Tonight, the president gave a long series of remarks that might have been appropriate last week when the administration kicked-off Operation Odyssey Dawn—explaining why US forces directly intervened in the Libyan civil war. Yet the questions asked at the outset of the intervention were still left largely unanswered. That airpower could turn back the advance of Gadaffi’s forces was never in doubt. The issue always was—what comes after that? Tonight, the President tried to answer the question—sort of. He stated finishing the job in Libya and rebuilding the country would be the responsibility of the “international community.” That’s an answer that gives cold comfort and merely reaffirms the belief that the administration undertook intervention without a clear plan on the way forward.
From the outset the best option was always “to minimize the commitment of the U.S. military, look after the best interests of Libya’s civilian population, and limit the spread of terrorism and instability throughout the region.” While the president promised tonight to pursue such a course—the real challenge now begins—and there are still far too few details of how the White House will deliver on these promises.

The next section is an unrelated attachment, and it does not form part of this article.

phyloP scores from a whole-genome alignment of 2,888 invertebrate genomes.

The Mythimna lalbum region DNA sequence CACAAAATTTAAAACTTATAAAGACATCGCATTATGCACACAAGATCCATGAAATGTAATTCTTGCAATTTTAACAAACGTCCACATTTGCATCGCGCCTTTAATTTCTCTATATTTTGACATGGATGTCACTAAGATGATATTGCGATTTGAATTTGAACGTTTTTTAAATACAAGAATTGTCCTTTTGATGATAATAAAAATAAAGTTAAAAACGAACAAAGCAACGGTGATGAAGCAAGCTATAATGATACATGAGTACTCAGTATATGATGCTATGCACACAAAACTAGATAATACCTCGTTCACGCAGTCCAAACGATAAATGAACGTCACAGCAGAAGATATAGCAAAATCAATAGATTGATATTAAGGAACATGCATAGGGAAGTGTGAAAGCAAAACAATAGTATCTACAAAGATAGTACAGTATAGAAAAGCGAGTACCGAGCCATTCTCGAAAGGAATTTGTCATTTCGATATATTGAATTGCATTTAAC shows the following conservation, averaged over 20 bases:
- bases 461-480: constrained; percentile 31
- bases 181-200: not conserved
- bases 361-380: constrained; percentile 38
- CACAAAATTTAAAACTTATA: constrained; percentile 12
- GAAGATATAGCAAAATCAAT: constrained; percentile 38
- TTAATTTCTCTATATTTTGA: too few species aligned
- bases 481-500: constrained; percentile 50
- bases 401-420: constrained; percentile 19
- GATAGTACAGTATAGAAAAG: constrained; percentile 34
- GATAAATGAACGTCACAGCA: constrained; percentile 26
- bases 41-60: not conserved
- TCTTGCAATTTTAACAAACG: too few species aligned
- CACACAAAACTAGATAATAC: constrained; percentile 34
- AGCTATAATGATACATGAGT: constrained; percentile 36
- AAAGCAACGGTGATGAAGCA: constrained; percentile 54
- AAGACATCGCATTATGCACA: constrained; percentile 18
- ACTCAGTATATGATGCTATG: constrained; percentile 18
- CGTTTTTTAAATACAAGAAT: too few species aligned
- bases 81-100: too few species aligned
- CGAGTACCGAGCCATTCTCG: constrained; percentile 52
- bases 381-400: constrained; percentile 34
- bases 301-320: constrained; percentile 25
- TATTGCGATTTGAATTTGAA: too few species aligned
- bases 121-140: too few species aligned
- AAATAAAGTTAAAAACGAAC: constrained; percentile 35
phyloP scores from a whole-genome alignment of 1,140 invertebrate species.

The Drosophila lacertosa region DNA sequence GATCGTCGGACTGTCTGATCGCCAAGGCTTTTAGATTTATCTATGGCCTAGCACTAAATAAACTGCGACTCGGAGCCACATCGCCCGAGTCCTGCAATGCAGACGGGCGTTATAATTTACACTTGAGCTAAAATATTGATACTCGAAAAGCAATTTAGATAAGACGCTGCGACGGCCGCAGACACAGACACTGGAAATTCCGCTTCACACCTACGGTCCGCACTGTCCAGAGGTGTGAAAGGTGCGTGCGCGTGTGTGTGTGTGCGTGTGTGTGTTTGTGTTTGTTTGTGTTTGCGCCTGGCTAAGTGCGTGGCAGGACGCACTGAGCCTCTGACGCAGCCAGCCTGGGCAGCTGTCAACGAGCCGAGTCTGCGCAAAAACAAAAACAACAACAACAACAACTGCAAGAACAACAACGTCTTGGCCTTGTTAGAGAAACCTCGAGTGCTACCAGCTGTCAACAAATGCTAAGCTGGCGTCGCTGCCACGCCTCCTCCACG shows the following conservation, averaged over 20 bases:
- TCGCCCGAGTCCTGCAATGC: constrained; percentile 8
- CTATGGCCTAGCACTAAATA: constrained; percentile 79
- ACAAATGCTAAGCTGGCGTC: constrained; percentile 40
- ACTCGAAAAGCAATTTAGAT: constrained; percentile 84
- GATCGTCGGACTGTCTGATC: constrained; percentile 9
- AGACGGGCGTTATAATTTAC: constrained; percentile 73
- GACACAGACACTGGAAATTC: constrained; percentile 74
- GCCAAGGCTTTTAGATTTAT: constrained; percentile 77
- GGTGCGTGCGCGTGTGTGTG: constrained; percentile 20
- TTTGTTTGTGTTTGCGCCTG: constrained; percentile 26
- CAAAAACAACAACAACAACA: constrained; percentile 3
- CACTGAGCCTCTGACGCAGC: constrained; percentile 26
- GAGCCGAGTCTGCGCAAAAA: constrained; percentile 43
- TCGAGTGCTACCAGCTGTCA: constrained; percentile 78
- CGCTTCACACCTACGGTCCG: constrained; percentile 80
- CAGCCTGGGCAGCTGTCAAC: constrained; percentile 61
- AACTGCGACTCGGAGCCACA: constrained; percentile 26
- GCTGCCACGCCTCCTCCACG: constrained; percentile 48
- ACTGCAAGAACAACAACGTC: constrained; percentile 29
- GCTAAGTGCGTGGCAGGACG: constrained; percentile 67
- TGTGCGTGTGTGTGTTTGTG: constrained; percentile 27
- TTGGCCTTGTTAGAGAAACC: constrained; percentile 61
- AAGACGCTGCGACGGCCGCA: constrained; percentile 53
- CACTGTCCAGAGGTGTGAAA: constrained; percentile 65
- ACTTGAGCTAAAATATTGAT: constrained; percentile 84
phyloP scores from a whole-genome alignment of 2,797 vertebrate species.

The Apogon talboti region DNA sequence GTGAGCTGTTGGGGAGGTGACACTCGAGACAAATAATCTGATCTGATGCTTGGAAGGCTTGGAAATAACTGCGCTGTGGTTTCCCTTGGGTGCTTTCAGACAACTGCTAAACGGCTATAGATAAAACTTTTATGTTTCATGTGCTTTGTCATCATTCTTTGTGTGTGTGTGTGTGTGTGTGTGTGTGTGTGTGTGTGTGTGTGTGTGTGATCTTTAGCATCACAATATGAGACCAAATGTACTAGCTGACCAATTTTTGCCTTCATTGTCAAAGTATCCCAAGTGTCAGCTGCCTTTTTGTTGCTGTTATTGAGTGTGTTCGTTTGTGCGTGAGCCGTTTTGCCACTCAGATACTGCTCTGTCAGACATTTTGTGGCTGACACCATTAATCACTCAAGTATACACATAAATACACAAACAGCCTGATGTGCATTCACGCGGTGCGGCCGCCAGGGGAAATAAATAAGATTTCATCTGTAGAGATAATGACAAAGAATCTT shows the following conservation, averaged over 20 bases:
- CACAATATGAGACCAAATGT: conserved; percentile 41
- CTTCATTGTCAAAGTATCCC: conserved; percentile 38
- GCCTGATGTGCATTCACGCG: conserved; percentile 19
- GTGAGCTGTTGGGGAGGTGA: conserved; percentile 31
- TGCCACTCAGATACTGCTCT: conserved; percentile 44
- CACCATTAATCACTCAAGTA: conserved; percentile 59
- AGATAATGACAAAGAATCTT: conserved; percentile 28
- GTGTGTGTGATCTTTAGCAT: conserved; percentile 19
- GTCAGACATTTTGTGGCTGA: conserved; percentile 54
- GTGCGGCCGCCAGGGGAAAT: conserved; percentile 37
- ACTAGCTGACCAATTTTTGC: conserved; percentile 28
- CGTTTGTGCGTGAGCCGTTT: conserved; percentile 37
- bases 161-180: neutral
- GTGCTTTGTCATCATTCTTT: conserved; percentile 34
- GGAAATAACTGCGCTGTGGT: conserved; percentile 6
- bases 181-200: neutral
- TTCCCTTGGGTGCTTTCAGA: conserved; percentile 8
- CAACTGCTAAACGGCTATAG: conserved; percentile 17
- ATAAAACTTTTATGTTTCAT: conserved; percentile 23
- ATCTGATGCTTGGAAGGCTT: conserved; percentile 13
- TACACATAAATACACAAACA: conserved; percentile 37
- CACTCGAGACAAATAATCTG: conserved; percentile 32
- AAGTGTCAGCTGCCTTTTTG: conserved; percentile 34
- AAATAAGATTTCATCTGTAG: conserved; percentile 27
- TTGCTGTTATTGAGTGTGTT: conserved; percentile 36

It is unlikely that Gaddafi can be quickly and easily rooted from his stronghold in Tripoli. It will be no small task to build a coalition that can (1) keep Gaddafi isolated until he is brought to justice; (2) maintain a military presence to keep Gaddafi’s forces from going back on the offensive; (3) identify support and sustain a legitimate opposition that brings democracy to Libya, fights the spread of terrorism, and looks after the humanitarian needs and the human rights of the peoples under its control. The president promised much in his remarks tonight—it will take real leadership rather than a single speech to deliver on these promises.